Arizona Republic from Phoenix, Arizona on November 6, 1969 · Page 11
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Arizona Republic from Phoenix, Arizona · Page 11

Phoenix, Arizona
Issue Date:
Thursday, November 6, 1969
Page 11
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Page 11 article text (OCR)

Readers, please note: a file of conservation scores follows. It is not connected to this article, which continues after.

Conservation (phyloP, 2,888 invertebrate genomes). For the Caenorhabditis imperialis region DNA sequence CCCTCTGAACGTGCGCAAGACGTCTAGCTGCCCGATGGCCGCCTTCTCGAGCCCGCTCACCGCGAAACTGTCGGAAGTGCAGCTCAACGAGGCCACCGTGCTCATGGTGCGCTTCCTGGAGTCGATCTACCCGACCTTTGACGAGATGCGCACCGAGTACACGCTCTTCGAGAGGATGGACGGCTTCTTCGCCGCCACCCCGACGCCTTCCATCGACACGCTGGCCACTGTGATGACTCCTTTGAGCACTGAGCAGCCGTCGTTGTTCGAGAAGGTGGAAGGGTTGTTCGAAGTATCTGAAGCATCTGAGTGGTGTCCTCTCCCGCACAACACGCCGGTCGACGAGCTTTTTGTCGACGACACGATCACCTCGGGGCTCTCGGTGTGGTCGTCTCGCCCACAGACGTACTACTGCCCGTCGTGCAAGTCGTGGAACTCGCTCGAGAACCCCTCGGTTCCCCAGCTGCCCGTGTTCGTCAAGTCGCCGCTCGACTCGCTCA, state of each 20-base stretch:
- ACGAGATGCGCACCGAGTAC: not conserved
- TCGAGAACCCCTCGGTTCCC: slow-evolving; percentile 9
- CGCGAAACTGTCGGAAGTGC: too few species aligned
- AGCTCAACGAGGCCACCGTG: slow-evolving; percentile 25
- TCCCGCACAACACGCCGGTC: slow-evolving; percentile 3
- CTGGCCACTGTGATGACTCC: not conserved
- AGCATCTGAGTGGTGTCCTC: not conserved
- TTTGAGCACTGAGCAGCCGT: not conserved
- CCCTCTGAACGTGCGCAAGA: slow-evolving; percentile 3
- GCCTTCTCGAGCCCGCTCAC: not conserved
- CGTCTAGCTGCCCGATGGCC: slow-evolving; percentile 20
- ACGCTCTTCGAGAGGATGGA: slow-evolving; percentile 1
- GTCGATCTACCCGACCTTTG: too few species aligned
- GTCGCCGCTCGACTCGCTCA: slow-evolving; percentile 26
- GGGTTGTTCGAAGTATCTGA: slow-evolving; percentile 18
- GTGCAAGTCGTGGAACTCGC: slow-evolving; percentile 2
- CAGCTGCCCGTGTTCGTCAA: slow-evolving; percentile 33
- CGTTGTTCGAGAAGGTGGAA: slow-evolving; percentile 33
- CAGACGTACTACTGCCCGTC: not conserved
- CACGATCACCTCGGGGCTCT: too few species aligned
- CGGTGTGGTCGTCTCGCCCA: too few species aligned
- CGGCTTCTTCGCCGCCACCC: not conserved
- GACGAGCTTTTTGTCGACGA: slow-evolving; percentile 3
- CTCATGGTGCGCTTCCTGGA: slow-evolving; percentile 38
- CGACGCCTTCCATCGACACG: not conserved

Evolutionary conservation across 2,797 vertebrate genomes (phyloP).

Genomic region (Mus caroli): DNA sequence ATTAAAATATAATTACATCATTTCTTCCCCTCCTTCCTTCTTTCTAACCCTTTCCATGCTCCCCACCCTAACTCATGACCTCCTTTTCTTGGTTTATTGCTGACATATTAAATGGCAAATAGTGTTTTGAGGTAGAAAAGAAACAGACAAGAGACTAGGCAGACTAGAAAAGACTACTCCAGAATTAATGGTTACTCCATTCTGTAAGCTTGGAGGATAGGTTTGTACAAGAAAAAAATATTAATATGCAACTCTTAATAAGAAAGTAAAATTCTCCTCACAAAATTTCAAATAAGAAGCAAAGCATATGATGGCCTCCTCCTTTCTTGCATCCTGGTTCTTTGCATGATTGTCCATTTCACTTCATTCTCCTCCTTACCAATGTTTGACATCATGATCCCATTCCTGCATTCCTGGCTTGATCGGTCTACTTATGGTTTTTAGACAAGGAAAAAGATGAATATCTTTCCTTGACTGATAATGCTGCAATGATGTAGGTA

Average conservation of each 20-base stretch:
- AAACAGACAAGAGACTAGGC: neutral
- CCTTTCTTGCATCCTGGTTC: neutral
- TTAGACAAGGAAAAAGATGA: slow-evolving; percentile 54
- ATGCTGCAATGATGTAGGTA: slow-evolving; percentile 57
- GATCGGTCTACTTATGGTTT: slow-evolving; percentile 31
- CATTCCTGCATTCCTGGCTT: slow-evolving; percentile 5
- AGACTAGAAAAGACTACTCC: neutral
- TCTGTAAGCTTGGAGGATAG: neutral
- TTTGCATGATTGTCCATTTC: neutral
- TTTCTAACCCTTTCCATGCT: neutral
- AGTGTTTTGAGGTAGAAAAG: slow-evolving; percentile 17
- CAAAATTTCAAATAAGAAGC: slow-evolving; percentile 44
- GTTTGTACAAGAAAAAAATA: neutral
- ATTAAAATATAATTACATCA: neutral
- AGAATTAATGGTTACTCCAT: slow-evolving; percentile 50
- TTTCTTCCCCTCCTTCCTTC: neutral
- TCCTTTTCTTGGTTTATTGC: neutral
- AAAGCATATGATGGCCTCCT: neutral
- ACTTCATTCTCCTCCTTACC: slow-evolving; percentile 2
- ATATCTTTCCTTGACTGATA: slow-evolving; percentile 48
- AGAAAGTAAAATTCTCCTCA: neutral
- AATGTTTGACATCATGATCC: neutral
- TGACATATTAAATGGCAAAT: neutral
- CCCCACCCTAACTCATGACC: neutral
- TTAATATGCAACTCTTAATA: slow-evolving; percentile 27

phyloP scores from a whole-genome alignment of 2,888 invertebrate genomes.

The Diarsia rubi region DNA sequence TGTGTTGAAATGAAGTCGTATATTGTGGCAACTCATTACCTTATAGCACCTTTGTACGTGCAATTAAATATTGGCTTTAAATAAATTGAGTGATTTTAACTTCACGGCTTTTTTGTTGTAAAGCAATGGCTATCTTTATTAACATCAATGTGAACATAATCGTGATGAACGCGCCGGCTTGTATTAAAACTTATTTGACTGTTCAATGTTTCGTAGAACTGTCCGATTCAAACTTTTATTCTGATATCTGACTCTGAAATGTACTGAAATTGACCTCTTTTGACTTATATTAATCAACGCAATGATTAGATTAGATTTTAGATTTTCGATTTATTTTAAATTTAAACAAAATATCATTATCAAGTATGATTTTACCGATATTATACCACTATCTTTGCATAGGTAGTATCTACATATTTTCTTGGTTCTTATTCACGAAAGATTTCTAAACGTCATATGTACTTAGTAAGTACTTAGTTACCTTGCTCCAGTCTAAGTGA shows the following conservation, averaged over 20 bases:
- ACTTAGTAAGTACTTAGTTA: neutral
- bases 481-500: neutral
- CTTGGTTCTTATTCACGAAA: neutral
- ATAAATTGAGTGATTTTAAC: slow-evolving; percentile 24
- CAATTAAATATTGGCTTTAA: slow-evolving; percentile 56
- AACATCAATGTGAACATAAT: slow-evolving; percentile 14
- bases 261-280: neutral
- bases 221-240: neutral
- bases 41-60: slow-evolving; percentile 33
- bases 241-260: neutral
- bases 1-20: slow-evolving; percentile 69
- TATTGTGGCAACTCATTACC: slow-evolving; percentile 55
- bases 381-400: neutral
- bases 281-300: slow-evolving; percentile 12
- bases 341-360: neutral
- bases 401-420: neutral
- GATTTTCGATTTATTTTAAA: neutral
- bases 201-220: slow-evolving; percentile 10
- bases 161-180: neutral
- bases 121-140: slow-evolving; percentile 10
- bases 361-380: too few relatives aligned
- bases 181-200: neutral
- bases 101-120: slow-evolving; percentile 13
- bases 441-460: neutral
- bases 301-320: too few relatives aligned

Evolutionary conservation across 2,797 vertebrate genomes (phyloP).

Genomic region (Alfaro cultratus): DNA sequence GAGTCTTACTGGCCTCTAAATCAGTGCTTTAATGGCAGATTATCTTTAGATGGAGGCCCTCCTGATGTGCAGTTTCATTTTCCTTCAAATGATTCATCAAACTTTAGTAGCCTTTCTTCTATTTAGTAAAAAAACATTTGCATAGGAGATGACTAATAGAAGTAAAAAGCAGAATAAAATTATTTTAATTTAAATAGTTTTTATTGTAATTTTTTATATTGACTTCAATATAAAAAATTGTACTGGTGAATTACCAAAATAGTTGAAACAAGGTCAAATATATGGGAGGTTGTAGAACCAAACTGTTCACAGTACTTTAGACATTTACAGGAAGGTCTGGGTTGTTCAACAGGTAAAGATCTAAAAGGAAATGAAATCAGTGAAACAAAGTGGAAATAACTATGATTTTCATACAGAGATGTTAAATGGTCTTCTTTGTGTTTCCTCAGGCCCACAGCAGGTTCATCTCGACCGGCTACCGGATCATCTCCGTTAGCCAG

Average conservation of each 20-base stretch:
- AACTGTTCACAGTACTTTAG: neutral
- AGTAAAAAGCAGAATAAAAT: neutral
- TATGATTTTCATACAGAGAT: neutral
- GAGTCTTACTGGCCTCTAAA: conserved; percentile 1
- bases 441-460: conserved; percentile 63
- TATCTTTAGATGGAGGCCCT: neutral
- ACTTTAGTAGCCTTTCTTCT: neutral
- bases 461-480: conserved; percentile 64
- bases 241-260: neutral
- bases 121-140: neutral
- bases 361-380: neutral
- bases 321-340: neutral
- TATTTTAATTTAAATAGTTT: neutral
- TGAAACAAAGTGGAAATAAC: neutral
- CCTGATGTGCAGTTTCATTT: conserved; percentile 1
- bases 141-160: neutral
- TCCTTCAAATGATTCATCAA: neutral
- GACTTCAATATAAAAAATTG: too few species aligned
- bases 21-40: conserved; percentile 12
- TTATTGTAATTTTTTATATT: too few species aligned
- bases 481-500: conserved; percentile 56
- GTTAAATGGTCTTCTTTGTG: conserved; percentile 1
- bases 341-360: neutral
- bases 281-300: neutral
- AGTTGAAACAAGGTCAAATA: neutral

Police beat back demonstrators at MIT tJnited Press International CAMBRIDGE, Mass. — About 200 riot-equipped pd- lice, swinging night 'sticks and a few toting high- powered rifles, waded into 300 retreating antiwar demonstrators yesterday after breaking up their picket line at a Massachusetts Institute of Technology (MIT) war- related research laboratory. At least 10 persons including two newsmen were hurt. Three or four persons were arrested. The helmeted police, wear- ing no identification, dispersed the pickets without incident from an MIT instrumentation laboratory building less than tw& blocks from the campus. But on a side street about 50 yards from the lab, police in close formation broke ranks and moved into the cursing and taunting demonstrators. Although warned by a captain that "no man strikes out with a club unless he is assaulted," a small number of policemen in the front tine responded to taunts and obscen- J. Edgar Hoover Hoover hits curbing of police WASHINGTON (AP)-FBI Director J. Edgar Hoover told the graduating class of the 84th FBI National Academy yesterday that police authority is more limited now than at any time in history. "To counter this situation," Hoover said, "law enforcement must arm itself with a different kind of power — the power which stems from knowledge." Hoover told the 100 law enforcement officers "none know better than you" that police do not have "an excess of power." "](Vhile you constantly face perilous conditions," he said, "never has your authority been so curtailed and your options to act so limited as they are at present." Deputy Atty. Gen. Richard G. Kleindrenst presented the certificates to the graduating class, which included representatives of all 50 states, the Philippines, the Canal Zone, Australia, Canada, Thailand, the Hong Kong police force, the District of Columbia police department, the White House police, the U.S. park police and the Army, Air Force and Marine Corps. Hoover noted that the class marked the first time in the academy's 35-year history that each state sent a representative to the academy. Newsom J. Gibson Jr., chief of the Arcata, Calif., police department, was awarded the J. Edgar Hoover Medal for excellence in the study of law enforcement, Pickets at university stopped by court order SOMERVILLE, Mass. (AP.) Tufts University obtained a court order yesterday to halt black student picketing at a campus construction site. The temporary injunction barring the students from trespassing was issued in Middlesex Superior Court. About 100 members of the university Afro-American society occupied the site for six hours yesterday to dramatize their demands for more minority group workers on a dormitory project. "We had accomplished one of our purposes, which was to shut construction down," a spokesman said after the students left. A group of 30 students and faculty members, all white, marched to the campus home of the university's president, Burton C. Hallowell. They asked that the injunction not be issued but the university already had obtained the order. They also asked that construction workers be paid for the day and that the Volpe Construction Co. which is erecting the building, hire more minority group employ- es. A Volpe spokesman said the firm would pay the construction workers for the day. ilies with attacks on the protesters. After the foray, an unidentified police captain lectured an unidentified policeman. "If you ever do that again, you're off," he yelled as the phalanx reformed. Before police arrived, two persons tried to cross the picket lines and enter the lab. One person made it into the lab but the other was repulsed. Scuffles occurred both times and blows were exchanged. The protesters, organized by the November Action Coalition (NAC), an umbrella group of militant youths, picketed the laboratory in an effort to force MIT to cease work on guidance systems for the Multiple Independently targeted Re-entry Vehicle (MIRV) and Poseidon missile. The strike by police came only two days after a court judge, at the request of MIT, issued a temporary restraining order forbidding the coalition group from occupying MIT buildings and facilities. MIT said it did not summon police. A Cambridge police official said, "We made the decision (to move in) because the situation warranted." The ranks of Cambridge police were swelled with police from other greater Boston communities who wore identification. A third-year medical student from Tufts University, acting as a medic for the protesters, said he had sent two girls to city hospitals with head wounds. A wire service reporter and Boston Globe reporter Parker Donham were hit repeatedly by policemen after they had been forced into a corner of a loading ramp. Police yelled, "Get the hell out of here! Get going," while the beating took place. Both reporters wore blue "Press" armbands. Asked why the 200-man dispersing force wore neither badges nor nameplates, a captain, who would not identify himself, said, "See my badge ... see me at the station." He said the badges were on the men's raincoats, which they did not wear. MAIL Phoenix, Winrs., Nov. #, 1969 E The Arizona Republic A-5 (N MEMORIAL DWIGHT D. BELLOWS 1908-1969 FROM HIS FAMILY OF FRIENDS AT RUDOLPH CHEVROLET Follow the Social Scene with Favour Slater in Women's Forum. 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